As we’re leaving lockdown, I thought it would be a good time to write another article assessing where we are with coronavirus right now and what it means for us all. Brace yourself, we’re entering complex times so this is a long one! Usual caveat that I’m writing in a personal capacity as a UK-based infectious disease epidemiologist and not linked to any organization; if you want to check out my credentials you can find my CV on LinkedIn (Georgia Ladbury).
First of all, let’s address what’s on the minds on most Britons right now when it comes to following outbreak control measures. It is absolutely galling to hear the UK Health Secretary stand in front of us and instruct us that we must all do our “civic duty” whilst knowing that the upper echelons of our leadership have been doing nothing of the sort. It makes me incredibly angry to think of the huge and devastating sacrifices that people have endured over the past few months, whilst all the time senior government aides were gadding about in bluebells breaking the rules. I don’t blame anyone for an instant for thinking “That’s it, I’m done listening to this lot, from now on I’m going to follow my instincts, too”. I am as angry as you are.
But I implore you: remember who we did this for, and why. We didn’t do for the PM and his cabinet. We didn’t do it because we’re some kind of obedient serfs. We did it because we wanted to protect our loved ones and the most vulnerable of our society. And if we throw our hands up now because we want to say a giant [“INSERT SWEARWORDS OF CHOICE”] to the government, actually all we are doing is harming ourselves. If we give up now, after coming so far, many more thousands will die, including people who are dear to us. So we must keep going, hard though it is, to protect each other — in spite of whatever we might feel towards the government right now.
Your commitment to lockdown over the past weeks has without question saved thousands of lives. The aim of lockdown was to stop transmission in its tracks, to get the daily number of new cases down, to get the R down (i.e. the number of people each infected person goes on to infect). It has worked. But as well as reducing the size of the outbreak to more manageable levels, lockdown has also given us a pause during which allowed us to get better equipped to manage the virus. Our testing capacity has increased enormously, we have a far higher number of ICU beds, and loads and loads of research has been done by scientists around the world to find out more about the nature of this virus, how it affects people and how it spreads. In short: we’re in a far better position now to respond to coronavirus than were back in March.
But we are not out of the woods. Not by a very long way. The aim of lockdown was not and has never been to get rid of the virus or to reduce the risk to zero. That won’t be possible until we have herd immunity, or a vaccine, or effective targeted treatments. None of these things is going to happen in the short-term future, and given that, we now need to learn to live alongside coronavirus.
Exiting lockdown has been dubbed the “recovery” phase, but I find that phrase misleading. This isn’t “recovery” — it’s sustained response. This is the point where, rather than acting to eliminate risk by staying at home, we instead have to learn to live with the risk. Part of this is acknowledging that Covid cases and further transmission of the virus is inevitable — perhaps even desirable (if the virus turns out to be seasonal and there’s an upswing in cases in autumn and winter, it might turn out that we’re in a better position to have a population that’s been partially exposed compared to one that’s wholly susceptible). However, what the “recovery” phase does *not* mean is that we can now return to normal. Lockdown has not made the virus go away; it’s still there, and if we return to anything approaching our pre-lockdown lives and habits, the outbreak will take off again, health services will be overwhelmed, and many more people will die.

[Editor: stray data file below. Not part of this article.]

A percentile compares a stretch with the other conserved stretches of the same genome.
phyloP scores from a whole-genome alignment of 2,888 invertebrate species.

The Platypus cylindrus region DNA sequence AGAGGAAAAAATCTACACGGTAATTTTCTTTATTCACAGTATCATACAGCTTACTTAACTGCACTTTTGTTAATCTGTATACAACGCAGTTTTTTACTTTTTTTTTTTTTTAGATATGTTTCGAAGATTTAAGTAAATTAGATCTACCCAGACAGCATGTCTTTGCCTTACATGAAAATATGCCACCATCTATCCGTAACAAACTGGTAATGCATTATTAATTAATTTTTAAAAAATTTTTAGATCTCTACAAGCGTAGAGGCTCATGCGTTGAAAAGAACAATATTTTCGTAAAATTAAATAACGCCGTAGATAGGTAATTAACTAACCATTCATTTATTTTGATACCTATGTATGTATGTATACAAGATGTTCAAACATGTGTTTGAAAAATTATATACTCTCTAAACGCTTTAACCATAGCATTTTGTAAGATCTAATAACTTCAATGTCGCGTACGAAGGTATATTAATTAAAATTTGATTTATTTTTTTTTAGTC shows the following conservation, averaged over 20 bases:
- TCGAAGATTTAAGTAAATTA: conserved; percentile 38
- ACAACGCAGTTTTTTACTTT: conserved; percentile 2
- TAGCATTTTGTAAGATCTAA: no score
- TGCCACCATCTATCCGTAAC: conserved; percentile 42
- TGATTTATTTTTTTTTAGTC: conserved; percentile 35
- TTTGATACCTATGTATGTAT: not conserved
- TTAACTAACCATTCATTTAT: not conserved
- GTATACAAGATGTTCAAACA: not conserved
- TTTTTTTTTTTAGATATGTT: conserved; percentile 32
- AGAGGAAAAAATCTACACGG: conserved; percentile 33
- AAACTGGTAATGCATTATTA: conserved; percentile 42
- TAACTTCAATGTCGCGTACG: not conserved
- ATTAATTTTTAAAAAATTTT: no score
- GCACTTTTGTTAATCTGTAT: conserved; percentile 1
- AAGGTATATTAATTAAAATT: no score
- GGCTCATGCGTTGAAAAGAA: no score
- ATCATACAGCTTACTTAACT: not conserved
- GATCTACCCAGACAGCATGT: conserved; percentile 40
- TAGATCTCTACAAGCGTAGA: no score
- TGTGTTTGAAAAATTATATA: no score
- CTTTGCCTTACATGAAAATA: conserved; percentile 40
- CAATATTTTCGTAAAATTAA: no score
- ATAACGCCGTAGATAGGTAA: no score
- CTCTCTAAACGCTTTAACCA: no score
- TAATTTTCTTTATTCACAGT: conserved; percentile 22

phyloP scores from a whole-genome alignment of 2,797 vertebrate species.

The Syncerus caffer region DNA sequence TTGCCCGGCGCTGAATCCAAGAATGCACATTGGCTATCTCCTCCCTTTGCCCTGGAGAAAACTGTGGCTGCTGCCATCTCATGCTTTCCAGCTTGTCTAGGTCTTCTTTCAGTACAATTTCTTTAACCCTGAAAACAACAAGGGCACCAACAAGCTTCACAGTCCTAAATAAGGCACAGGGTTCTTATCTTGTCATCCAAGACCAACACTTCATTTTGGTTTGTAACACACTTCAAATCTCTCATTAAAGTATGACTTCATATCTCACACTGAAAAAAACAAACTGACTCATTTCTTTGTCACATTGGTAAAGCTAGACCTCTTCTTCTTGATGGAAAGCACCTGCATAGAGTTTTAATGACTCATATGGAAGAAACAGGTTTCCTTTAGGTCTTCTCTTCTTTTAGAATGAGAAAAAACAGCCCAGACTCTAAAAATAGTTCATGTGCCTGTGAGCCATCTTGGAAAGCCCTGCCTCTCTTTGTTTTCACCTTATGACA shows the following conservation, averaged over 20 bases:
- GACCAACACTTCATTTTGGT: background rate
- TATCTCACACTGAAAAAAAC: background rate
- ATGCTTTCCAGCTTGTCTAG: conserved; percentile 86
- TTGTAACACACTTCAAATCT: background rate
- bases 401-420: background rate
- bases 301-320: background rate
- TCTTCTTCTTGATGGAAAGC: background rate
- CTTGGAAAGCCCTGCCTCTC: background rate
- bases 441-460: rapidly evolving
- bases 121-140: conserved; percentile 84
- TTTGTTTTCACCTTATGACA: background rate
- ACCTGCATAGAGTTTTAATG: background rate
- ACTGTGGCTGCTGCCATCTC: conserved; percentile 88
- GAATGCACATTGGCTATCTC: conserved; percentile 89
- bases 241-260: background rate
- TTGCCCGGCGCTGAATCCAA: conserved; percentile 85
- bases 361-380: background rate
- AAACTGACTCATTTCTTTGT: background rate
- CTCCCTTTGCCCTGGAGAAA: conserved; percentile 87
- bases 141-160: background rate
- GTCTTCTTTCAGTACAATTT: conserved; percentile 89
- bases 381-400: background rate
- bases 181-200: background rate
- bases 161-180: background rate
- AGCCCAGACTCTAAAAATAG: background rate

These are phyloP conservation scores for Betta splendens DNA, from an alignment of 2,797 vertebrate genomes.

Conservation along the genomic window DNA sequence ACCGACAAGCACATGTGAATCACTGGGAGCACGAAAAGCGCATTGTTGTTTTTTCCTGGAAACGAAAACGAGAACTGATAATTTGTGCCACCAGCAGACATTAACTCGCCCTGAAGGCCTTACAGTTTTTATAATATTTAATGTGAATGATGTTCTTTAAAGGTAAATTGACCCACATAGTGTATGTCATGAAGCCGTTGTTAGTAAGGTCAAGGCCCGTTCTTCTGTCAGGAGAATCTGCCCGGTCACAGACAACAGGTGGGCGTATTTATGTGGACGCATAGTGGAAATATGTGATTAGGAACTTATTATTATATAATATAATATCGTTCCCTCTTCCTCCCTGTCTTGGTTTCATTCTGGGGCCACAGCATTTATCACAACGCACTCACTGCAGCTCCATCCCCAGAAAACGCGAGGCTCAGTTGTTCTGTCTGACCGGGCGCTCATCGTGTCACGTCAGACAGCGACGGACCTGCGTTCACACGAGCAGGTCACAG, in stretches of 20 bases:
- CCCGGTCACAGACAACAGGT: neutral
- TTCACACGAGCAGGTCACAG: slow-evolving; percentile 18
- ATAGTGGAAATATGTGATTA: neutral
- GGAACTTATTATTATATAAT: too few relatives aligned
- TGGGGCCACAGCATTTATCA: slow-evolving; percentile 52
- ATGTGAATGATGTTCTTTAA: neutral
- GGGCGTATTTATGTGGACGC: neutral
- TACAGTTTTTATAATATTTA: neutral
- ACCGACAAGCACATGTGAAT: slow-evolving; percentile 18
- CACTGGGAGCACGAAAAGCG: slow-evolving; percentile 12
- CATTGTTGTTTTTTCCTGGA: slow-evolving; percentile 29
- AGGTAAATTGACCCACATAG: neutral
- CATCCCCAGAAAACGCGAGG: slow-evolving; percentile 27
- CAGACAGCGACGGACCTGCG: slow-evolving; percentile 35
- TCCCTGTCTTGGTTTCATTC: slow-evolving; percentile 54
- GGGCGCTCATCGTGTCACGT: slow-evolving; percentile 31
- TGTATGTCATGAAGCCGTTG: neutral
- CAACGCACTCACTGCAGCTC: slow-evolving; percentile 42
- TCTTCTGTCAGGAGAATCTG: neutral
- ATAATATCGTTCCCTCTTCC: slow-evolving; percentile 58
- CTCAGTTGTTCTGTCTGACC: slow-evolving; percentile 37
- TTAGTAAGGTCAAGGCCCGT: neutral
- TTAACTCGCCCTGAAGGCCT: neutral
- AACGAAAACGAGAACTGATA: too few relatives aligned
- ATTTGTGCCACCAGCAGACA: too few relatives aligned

Working out how to live with risk whilst still keeping the virus under control is going to be complex. While the lockdown messages were simple to understand and to follow (yes, I’m looking at you, Dominic Cummings), this phase is going to be a much more tricky and nuanced dance. Its success will depend on three things, the first two of which you’ll have heard lots about, and the third not so much, even though it is without question the most important of all. Those things are: (1) gradual easing of restrictions; (2) a test, trace and isolate strategy; and, finally, (3) our own behaviour and choices. I’ll deal with each in turn.
(1) Gradual easing of restrictions
Lockdown shut down everything at once, in every country that implemented it. This was great for halting the virus in its tracks, but it means that it’s been hard to work out exactly what impact each of those restrictions had. If we were to lift everything at once, without question the virus would just go mad again. But if restrictions are eased a little at a time, starting with those that we think are likely not to make much difference in terms of viral transmission, and then waiting a bit to see what happens before lifting another one, this allows us to slowly ease back into a more open way of living. This is one of the reason schools and early years settings are opening as a first step out of lockdown: the growing scientific body of evidence suggests that children under 10 years are at low risk of illness and also that their role on onward transmission of the virus is limited (Alasdair Munro is a good one to follow on Twitter for regular round-ups of the science on this).
(2) Test, trace, isolate